Fanservice – Robin, frustrated with her coworker Dean’s missing of her signals, decides to seduce him by cosplaying as a character from a show he likes. The quick pace from flirting to office sex raised an eyebrow. One issue I noticed is that while Robin’s species is put in early enough, Dean’s is not mentioned until after he is first mentioned and we are brought down Robin’s memory lane. However, even when one character is indistinct, I was still able to get a sense of the action playing out. The emotions and reactions of the characters are fairly real and relatable, alternating between awkward inexperience and passionate confidence when they forget to be worried.

Strange on a Train – Marjani, a serval, reads some erotic fiction on a train and enlists another passenger to assist with her arousal. This story is very well written, we’re given imagery exactly where we need it and when we need it. Marjani’s actions are not out of character for her established personality. We’re given only information about the other passenger, a skunk, that Marjani notices on her own; the name used for him is a nickname she mentally calls him. The sex itself has multiple stages; the skill with which Rechan shows rather than tells is apparent throughout. Setting aside the smut, this is a well constructed story with good progression and even a Chekov’s Gun. Despite the lack of time to develop the skunk character, he’s still given enough personality that he’s more than a two-dimensional cardboard extra. This was a fun and engaging read that I’ll be thinking back to in the future.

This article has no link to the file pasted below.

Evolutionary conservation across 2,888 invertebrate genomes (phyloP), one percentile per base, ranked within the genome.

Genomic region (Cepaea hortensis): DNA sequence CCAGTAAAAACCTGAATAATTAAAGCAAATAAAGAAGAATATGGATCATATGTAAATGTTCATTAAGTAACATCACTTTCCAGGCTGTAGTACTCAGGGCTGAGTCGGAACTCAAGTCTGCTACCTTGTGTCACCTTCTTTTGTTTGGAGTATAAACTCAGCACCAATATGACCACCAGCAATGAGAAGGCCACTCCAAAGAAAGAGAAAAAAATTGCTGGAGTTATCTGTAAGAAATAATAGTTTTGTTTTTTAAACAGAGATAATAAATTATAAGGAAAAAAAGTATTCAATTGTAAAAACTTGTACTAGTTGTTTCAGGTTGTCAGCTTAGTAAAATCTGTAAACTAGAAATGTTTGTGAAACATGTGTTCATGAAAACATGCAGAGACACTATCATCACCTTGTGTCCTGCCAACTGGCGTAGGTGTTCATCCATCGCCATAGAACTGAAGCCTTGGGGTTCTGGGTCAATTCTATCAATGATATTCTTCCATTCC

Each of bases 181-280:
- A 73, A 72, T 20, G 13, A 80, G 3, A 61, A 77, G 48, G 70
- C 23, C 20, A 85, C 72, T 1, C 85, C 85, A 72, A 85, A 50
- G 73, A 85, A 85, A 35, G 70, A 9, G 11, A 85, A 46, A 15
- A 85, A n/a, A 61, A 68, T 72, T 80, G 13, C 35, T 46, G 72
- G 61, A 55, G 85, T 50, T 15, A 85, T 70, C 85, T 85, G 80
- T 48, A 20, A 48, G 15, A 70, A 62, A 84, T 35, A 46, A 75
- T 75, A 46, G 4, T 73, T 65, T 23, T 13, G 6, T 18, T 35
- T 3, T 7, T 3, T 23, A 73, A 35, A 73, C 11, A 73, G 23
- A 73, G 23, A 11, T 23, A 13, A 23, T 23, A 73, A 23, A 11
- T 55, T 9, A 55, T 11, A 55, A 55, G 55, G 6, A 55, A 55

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Symbol of a Nation, edited by Fred Patten, to launch at Anthrocon 2017.

by Patch O'Furr

Submitted by Fred Patten, Furry’s favorite historian and reviewer. 

Here’s the first original short story anthology from Goal PublicationsSymbol of a Nation, edited by Fred Patten.  It will be released at Anthrocon 2017 in Pittsburgh, Pennsylvania over the June 29-July 3 five-day weekend.  Find Goal Publications there at F19 in the dealer’s room!

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Fred Patten’s Five Fortunes – book review by Greyflank.

by Patch O'Furr

Guest review submitted by Bill Kieffer, AKA Grayflank (author of The Goat: Building a Perfect Victim.)  Guests are invited to submit articles to: patch.ofurr(at)gmail.com.